Over the years I would read about people such as Ram Dass, Yogananda, or Michael Singer who had mystical and transformative experiences meditating, and I thought, “Well of course if you’re having that type of “wow/life-changing” experience, you would continue to meditate”. Or I would think, “Of course if you’ve chosen the spiritual vocation as your life path, these transformative experiences would happen”. And then at the same time I would read about stories of people who meditated for years and never had that “wow” experience while meditating.
So, if I can’t get a Guarantee of that “Wow Factor”, Why Meditate?
So, without having the “wow” factor goal in mind, I wondered why meditation would be so highly recommended for individuals.
Physical, mental, and emotional benefits
Calmness, focus, centeredness, happiness, better health, and self-love are all benefits of meditation. It seems that as each year goes by, more and more research demonstrates the healing benefits of mindfulness or meditation for more and more things. Pain, mental illness, stress, and burnout is just a few of the things it can help with. Just google “research meditation” or “research mindfulness” and you’ll notice a plethora of information at your fingertips.
When I taught Dialectical Behavior Therapy (DBT) to teens and adults, mindfulness was a key component to this therapy. The main benefit of mindfulness in DBT is to help a person pause and connect with their thoughts & emotions and how they are using this information to interact with the world. Many other types of psychotherapy involving mindfulness have been created too, with the most famous probably being Mindfulness-Based Stress Reduction (MBSR) created by Jon-Kabat Zinn. In other psychotherapies, the word mindfulness is never mentioned, but it is used in practice to help a person connect to their emotions and bring awareness to thoughts.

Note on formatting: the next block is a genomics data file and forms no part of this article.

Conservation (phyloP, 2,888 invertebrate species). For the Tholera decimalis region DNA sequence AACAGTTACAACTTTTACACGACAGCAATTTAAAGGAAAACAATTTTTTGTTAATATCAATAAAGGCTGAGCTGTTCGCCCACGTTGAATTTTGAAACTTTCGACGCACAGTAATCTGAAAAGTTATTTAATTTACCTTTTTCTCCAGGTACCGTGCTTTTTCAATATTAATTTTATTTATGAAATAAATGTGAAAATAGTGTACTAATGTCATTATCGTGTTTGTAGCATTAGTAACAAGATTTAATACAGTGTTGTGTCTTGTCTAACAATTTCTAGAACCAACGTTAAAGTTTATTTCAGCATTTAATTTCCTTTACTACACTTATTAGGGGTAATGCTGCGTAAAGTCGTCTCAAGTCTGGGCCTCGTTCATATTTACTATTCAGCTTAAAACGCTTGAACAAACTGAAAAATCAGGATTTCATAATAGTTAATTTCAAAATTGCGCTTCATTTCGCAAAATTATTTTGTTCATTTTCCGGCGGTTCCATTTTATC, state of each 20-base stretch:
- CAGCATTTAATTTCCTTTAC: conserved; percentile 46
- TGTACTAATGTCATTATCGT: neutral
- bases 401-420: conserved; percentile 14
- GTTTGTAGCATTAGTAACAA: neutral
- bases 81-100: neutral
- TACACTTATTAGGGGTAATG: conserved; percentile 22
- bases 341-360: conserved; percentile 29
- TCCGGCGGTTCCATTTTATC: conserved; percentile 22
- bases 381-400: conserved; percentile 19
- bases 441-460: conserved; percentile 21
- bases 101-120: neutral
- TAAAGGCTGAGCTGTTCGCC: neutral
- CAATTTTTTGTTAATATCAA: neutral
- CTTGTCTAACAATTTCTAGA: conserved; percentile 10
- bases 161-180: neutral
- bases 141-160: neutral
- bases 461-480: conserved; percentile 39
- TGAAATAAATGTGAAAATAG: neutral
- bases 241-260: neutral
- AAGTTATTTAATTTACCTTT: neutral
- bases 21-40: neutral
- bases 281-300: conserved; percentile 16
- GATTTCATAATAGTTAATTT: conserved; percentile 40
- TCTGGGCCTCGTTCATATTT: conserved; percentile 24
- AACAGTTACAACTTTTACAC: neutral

If you’re on a spiritual path, meditation seems a key part in going deeper into one’s spiritual journey whether it be with a religion or a more general spiritual path. Meditation allows a person to connect beyond themselves to something on a much grander scale – God, the universe, specific religious individuals such as Jesus or Buddha, and more.